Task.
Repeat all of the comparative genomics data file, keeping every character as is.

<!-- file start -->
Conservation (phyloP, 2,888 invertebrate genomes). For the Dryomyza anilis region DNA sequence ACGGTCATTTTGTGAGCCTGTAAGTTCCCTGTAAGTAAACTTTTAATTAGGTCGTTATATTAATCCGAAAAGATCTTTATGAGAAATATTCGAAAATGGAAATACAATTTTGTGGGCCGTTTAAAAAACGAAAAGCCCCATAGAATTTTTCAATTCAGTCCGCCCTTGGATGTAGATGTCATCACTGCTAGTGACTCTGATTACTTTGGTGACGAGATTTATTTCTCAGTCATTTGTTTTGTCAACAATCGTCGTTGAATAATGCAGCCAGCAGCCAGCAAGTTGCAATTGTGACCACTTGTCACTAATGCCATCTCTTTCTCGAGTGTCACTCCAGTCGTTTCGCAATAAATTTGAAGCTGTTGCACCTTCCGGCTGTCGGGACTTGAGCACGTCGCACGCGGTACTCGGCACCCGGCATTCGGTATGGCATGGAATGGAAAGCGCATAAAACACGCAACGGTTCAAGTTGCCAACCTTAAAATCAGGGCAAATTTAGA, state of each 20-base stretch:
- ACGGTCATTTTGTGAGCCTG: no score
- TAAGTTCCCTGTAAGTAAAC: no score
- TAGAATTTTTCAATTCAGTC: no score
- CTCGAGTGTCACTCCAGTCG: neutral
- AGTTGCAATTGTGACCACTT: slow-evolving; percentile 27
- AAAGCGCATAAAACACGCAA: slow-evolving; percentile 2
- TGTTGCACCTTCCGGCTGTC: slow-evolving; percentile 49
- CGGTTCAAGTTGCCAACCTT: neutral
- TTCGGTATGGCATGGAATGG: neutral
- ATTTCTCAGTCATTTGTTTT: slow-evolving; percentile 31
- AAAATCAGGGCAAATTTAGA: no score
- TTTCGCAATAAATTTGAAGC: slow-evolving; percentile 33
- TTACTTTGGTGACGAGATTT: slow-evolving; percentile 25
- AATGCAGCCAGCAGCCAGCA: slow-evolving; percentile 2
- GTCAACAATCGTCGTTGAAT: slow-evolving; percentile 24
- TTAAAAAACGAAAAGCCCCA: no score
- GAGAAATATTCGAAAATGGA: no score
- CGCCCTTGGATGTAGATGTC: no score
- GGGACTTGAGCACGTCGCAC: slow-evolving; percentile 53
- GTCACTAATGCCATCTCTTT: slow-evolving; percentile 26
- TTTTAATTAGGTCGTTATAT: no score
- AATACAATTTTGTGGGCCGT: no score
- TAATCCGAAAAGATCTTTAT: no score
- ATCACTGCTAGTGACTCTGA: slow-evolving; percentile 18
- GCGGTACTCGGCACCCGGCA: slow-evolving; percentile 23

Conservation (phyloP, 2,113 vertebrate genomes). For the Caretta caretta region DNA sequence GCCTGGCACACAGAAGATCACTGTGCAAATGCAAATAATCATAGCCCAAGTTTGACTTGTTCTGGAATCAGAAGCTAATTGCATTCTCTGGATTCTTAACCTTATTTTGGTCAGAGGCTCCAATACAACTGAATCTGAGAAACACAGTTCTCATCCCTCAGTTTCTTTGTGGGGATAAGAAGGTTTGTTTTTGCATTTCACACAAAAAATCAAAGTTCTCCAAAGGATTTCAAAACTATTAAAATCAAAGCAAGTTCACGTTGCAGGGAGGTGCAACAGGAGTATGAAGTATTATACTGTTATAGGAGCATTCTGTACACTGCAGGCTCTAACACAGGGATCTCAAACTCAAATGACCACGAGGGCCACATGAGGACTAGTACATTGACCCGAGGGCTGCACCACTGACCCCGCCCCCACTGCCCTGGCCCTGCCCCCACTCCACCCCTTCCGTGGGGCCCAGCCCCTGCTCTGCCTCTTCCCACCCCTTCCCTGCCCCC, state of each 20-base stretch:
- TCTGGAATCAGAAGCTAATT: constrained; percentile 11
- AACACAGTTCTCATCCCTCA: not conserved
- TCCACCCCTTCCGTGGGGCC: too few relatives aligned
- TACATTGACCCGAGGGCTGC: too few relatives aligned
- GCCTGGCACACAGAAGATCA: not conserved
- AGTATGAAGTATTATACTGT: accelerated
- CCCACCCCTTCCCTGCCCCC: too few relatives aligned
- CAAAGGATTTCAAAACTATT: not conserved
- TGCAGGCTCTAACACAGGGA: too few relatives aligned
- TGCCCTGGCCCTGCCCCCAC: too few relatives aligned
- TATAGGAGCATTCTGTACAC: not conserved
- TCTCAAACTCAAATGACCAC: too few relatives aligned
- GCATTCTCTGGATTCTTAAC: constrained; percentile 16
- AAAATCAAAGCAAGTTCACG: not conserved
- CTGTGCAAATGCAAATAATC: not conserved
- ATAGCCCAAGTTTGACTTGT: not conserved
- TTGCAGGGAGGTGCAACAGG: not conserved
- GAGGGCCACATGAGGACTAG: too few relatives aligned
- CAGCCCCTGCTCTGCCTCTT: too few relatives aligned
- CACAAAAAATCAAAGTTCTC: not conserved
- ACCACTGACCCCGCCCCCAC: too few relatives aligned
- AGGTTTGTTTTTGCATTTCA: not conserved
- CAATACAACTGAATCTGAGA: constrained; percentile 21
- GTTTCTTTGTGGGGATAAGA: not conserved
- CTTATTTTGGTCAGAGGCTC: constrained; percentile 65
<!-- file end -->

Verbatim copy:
Conservation (phyloP, 2,888 invertebrate genomes). For the Dryomyza anilis region DNA sequence ACGGTCATTTTGTGAGCCTGTAAGTTCCCTGTAAGTAAACTTTTAATTAGGTCGTTATATTAATCCGAAAAGATCTTTATGAGAAATATTCGAAAATGGAAATACAATTTTGTGGGCCGTTTAAAAAACGAAAAGCCCCATAGAATTTTTCAATTCAGTCCGCCCTTGGATGTAGATGTCATCACTGCTAGTGACTCTGATTACTTTGGTGACGAGATTTATTTCTCAGTCATTTGTTTTGTCAACAATCGTCGTTGAATAATGCAGCCAGCAGCCAGCAAGTTGCAATTGTGACCACTTGTCACTAATGCCATCTCTTTCTCGAGTGTCACTCCAGTCGTTTCGCAATAAATTTGAAGCTGTTGCACCTTCCGGCTGTCGGGACTTGAGCACGTCGCACGCGGTACTCGGCACCCGGCATTCGGTATGGCATGGAATGGAAAGCGCATAAAACACGCAACGGTTCAAGTTGCCAACCTTAAAATCAGGGCAAATTTAGA, state of each 20-base stretch:
- ACGGTCATTTTGTGAGCCTG: no score
- TAAGTTCCCTGTAAGTAAAC: no score
- TAGAATTTTTCAATTCAGTC: no score
- CTCGAGTGTCACTCCAGTCG: neutral
- AGTTGCAATTGTGACCACTT: slow-evolving; percentile 27
- AAAGCGCATAAAACACGCAA: slow-evolving; percentile 2
- TGTTGCACCTTCCGGCTGTC: slow-evolving; percentile 49
- CGGTTCAAGTTGCCAACCTT: neutral
- TTCGGTATGGCATGGAATGG: neutral
- ATTTCTCAGTCATTTGTTTT: slow-evolving; percentile 31
- AAAATCAGGGCAAATTTAGA: no score
- TTTCGCAATAAATTTGAAGC: slow-evolving; percentile 33
- TTACTTTGGTGACGAGATTT: slow-evolving; percentile 25
- AATGCAGCCAGCAGCCAGCA: slow-evolving; percentile 2
- GTCAACAATCGTCGTTGAAT: slow-evolving; percentile 24
- TTAAAAAACGAAAAGCCCCA: no score
- GAGAAATATTCGAAAATGGA: no score
- CGCCCTTGGATGTAGATGTC: no score
- GGGACTTGAGCACGTCGCAC: slow-evolving; percentile 53
- GTCACTAATGCCATCTCTTT: slow-evolving; percentile 26
- TTTTAATTAGGTCGTTATAT: no score
- AATACAATTTTGTGGGCCGT: no score
- TAATCCGAAAAGATCTTTAT: no score
- ATCACTGCTAGTGACTCTGA: slow-evolving; percentile 18
- GCGGTACTCGGCACCCGGCA: slow-evolving; percentile 23

Conservation (phyloP, 2,113 vertebrate genomes). For the Caretta caretta region DNA sequence GCCTGGCACACAGAAGATCACTGTGCAAATGCAAATAATCATAGCCCAAGTTTGACTTGTTCTGGAATCAGAAGCTAATTGCATTCTCTGGATTCTTAACCTTATTTTGGTCAGAGGCTCCAATACAACTGAATCTGAGAAACACAGTTCTCATCCCTCAGTTTCTTTGTGGGGATAAGAAGGTTTGTTTTTGCATTTCACACAAAAAATCAAAGTTCTCCAAAGGATTTCAAAACTATTAAAATCAAAGCAAGTTCACGTTGCAGGGAGGTGCAACAGGAGTATGAAGTATTATACTGTTATAGGAGCATTCTGTACACTGCAGGCTCTAACACAGGGATCTCAAACTCAAATGACCACGAGGGCCACATGAGGACTAGTACATTGACCCGAGGGCTGCACCACTGACCCCGCCCCCACTGCCCTGGCCCTGCCCCCACTCCACCCCTTCCGTGGGGCCCAGCCCCTGCTCTGCCTCTTCCCACCCCTTCCCTGCCCCC, state of each 20-base stretch:
- TCTGGAATCAGAAGCTAATT: constrained; percentile 11
- AACACAGTTCTCATCCCTCA: not conserved
- TCCACCCCTTCCGTGGGGCC: too few relatives aligned
- TACATTGACCCGAGGGCTGC: too few relatives aligned
- GCCTGGCACACAGAAGATCA: not conserved
- AGTATGAAGTATTATACTGT: accelerated
- CCCACCCCTTCCCTGCCCCC: too few relatives aligned
- CAAAGGATTTCAAAACTATT: not conserved
- TGCAGGCTCTAACACAGGGA: too few relatives aligned
- TGCCCTGGCCCTGCCCCCAC: too few relatives aligned
- TATAGGAGCATTCTGTACAC: not conserved
- TCTCAAACTCAAATGACCAC: too few relatives aligned
- GCATTCTCTGGATTCTTAAC: constrained; percentile 16
- AAAATCAAAGCAAGTTCACG: not conserved
- CTGTGCAAATGCAAATAATC: not conserved
- ATAGCCCAAGTTTGACTTGT: not conserved
- TTGCAGGGAGGTGCAACAGG: not conserved
- GAGGGCCACATGAGGACTAG: too few relatives aligned
- CAGCCCCTGCTCTGCCTCTT: too few relatives aligned
- CACAAAAAATCAAAGTTCTC: not conserved
- ACCACTGACCCCGCCCCCAC: too few relatives aligned
- AGGTTTGTTTTTGCATTTCA: not conserved
- CAATACAACTGAATCTGAGA: constrained; percentile 21
- GTTTCTTTGTGGGGATAAGA: not conserved
- CTTATTTTGGTCAGAGGCTC: constrained; percentile 65